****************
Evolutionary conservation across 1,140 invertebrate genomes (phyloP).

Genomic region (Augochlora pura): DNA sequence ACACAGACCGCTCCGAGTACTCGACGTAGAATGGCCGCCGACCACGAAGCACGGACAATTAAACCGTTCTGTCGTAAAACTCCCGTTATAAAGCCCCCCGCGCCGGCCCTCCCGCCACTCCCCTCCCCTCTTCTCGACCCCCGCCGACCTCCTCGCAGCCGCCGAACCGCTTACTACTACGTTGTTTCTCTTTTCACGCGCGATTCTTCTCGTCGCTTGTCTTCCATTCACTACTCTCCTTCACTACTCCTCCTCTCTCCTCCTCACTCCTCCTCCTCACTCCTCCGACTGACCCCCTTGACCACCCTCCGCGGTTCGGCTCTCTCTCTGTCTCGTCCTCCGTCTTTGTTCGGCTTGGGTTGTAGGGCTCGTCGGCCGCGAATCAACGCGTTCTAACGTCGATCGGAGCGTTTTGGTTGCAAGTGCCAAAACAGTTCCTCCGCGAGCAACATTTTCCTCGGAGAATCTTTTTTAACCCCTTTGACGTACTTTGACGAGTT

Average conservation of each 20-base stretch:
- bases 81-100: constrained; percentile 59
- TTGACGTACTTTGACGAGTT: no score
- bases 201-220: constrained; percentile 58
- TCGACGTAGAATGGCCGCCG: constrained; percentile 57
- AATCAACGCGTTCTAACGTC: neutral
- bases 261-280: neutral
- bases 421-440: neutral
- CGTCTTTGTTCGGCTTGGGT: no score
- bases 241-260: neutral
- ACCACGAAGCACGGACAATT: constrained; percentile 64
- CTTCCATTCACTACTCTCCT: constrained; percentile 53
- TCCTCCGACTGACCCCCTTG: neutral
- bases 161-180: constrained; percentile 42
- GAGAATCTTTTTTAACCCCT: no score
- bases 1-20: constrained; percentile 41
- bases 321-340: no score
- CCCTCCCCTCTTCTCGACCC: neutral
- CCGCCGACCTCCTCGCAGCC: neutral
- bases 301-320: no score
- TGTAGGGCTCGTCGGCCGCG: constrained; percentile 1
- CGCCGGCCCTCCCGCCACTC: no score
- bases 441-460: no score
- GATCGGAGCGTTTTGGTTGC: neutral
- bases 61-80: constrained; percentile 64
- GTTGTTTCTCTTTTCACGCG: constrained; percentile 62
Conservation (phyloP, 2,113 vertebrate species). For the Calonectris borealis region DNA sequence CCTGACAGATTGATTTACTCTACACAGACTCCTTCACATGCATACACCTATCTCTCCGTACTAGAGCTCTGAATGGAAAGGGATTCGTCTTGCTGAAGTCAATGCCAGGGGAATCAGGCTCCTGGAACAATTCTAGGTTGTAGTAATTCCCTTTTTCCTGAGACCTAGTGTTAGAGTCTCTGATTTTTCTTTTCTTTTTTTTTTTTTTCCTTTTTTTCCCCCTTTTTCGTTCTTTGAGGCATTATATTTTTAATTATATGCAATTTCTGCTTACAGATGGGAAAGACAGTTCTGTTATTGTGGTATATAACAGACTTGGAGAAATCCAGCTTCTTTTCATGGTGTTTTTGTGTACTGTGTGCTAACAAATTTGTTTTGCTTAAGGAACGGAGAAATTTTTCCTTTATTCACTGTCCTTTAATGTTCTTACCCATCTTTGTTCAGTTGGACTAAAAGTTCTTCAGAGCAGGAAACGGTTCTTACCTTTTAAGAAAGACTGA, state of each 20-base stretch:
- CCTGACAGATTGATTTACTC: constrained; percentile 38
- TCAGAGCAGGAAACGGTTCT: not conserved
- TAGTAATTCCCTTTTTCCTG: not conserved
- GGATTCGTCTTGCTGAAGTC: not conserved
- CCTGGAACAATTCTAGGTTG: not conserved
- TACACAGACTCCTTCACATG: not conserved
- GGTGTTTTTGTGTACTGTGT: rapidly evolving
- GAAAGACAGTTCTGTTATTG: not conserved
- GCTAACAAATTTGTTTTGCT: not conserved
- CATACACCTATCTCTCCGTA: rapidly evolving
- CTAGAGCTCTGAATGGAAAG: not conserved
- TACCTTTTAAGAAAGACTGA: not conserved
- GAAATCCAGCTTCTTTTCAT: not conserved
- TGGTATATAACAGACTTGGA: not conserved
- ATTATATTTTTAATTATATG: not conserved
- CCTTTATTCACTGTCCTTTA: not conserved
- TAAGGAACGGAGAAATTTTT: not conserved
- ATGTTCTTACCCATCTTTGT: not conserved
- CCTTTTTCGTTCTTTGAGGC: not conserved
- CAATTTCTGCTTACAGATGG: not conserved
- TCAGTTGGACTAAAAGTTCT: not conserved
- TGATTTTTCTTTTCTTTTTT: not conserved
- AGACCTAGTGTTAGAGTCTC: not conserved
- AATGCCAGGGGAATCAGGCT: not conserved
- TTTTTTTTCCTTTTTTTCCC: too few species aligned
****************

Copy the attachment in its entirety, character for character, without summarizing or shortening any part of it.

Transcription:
Evolutionary conservation across 1,140 invertebrate genomes (phyloP).

Genomic region (Augochlora pura): DNA sequence ACACAGACCGCTCCGAGTACTCGACGTAGAATGGCCGCCGACCACGAAGCACGGACAATTAAACCGTTCTGTCGTAAAACTCCCGTTATAAAGCCCCCCGCGCCGGCCCTCCCGCCACTCCCCTCCCCTCTTCTCGACCCCCGCCGACCTCCTCGCAGCCGCCGAACCGCTTACTACTACGTTGTTTCTCTTTTCACGCGCGATTCTTCTCGTCGCTTGTCTTCCATTCACTACTCTCCTTCACTACTCCTCCTCTCTCCTCCTCACTCCTCCTCCTCACTCCTCCGACTGACCCCCTTGACCACCCTCCGCGGTTCGGCTCTCTCTCTGTCTCGTCCTCCGTCTTTGTTCGGCTTGGGTTGTAGGGCTCGTCGGCCGCGAATCAACGCGTTCTAACGTCGATCGGAGCGTTTTGGTTGCAAGTGCCAAAACAGTTCCTCCGCGAGCAACATTTTCCTCGGAGAATCTTTTTTAACCCCTTTGACGTACTTTGACGAGTT

Average conservation of each 20-base stretch:
- bases 81-100: constrained; percentile 59
- TTGACGTACTTTGACGAGTT: no score
- bases 201-220: constrained; percentile 58
- TCGACGTAGAATGGCCGCCG: constrained; percentile 57
- AATCAACGCGTTCTAACGTC: neutral
- bases 261-280: neutral
- bases 421-440: neutral
- CGTCTTTGTTCGGCTTGGGT: no score
- bases 241-260: neutral
- ACCACGAAGCACGGACAATT: constrained; percentile 64
- CTTCCATTCACTACTCTCCT: constrained; percentile 53
- TCCTCCGACTGACCCCCTTG: neutral
- bases 161-180: constrained; percentile 42
- GAGAATCTTTTTTAACCCCT: no score
- bases 1-20: constrained; percentile 41
- bases 321-340: no score
- CCCTCCCCTCTTCTCGACCC: neutral
- CCGCCGACCTCCTCGCAGCC: neutral
- bases 301-320: no score
- TGTAGGGCTCGTCGGCCGCG: constrained; percentile 1
- CGCCGGCCCTCCCGCCACTC: no score
- bases 441-460: no score
- GATCGGAGCGTTTTGGTTGC: neutral
- bases 61-80: constrained; percentile 64
- GTTGTTTCTCTTTTCACGCG: constrained; percentile 62
Conservation (phyloP, 2,113 vertebrate species). For the Calonectris borealis region DNA sequence CCTGACAGATTGATTTACTCTACACAGACTCCTTCACATGCATACACCTATCTCTCCGTACTAGAGCTCTGAATGGAAAGGGATTCGTCTTGCTGAAGTCAATGCCAGGGGAATCAGGCTCCTGGAACAATTCTAGGTTGTAGTAATTCCCTTTTTCCTGAGACCTAGTGTTAGAGTCTCTGATTTTTCTTTTCTTTTTTTTTTTTTTCCTTTTTTTCCCCCTTTTTCGTTCTTTGAGGCATTATATTTTTAATTATATGCAATTTCTGCTTACAGATGGGAAAGACAGTTCTGTTATTGTGGTATATAACAGACTTGGAGAAATCCAGCTTCTTTTCATGGTGTTTTTGTGTACTGTGTGCTAACAAATTTGTTTTGCTTAAGGAACGGAGAAATTTTTCCTTTATTCACTGTCCTTTAATGTTCTTACCCATCTTTGTTCAGTTGGACTAAAAGTTCTTCAGAGCAGGAAACGGTTCTTACCTTTTAAGAAAGACTGA, state of each 20-base stretch:
- CCTGACAGATTGATTTACTC: constrained; percentile 38
- TCAGAGCAGGAAACGGTTCT: not conserved
- TAGTAATTCCCTTTTTCCTG: not conserved
- GGATTCGTCTTGCTGAAGTC: not conserved
- CCTGGAACAATTCTAGGTTG: not conserved
- TACACAGACTCCTTCACATG: not conserved
- GGTGTTTTTGTGTACTGTGT: rapidly evolving
- GAAAGACAGTTCTGTTATTG: not conserved
- GCTAACAAATTTGTTTTGCT: not conserved
- CATACACCTATCTCTCCGTA: rapidly evolving
- CTAGAGCTCTGAATGGAAAG: not conserved
- TACCTTTTAAGAAAGACTGA: not conserved
- GAAATCCAGCTTCTTTTCAT: not conserved
- TGGTATATAACAGACTTGGA: not conserved
- ATTATATTTTTAATTATATG: not conserved
- CCTTTATTCACTGTCCTTTA: not conserved
- TAAGGAACGGAGAAATTTTT: not conserved
- ATGTTCTTACCCATCTTTGT: not conserved
- CCTTTTTCGTTCTTTGAGGC: not conserved
- CAATTTCTGCTTACAGATGG: not conserved
- TCAGTTGGACTAAAAGTTCT: not conserved
- TGATTTTTCTTTTCTTTTTT: not conserved
- AGACCTAGTGTTAGAGTCTC: not conserved
- AATGCCAGGGGAATCAGGCT: not conserved
- TTTTTTTTCCTTTTTTTCCC: too few species aligned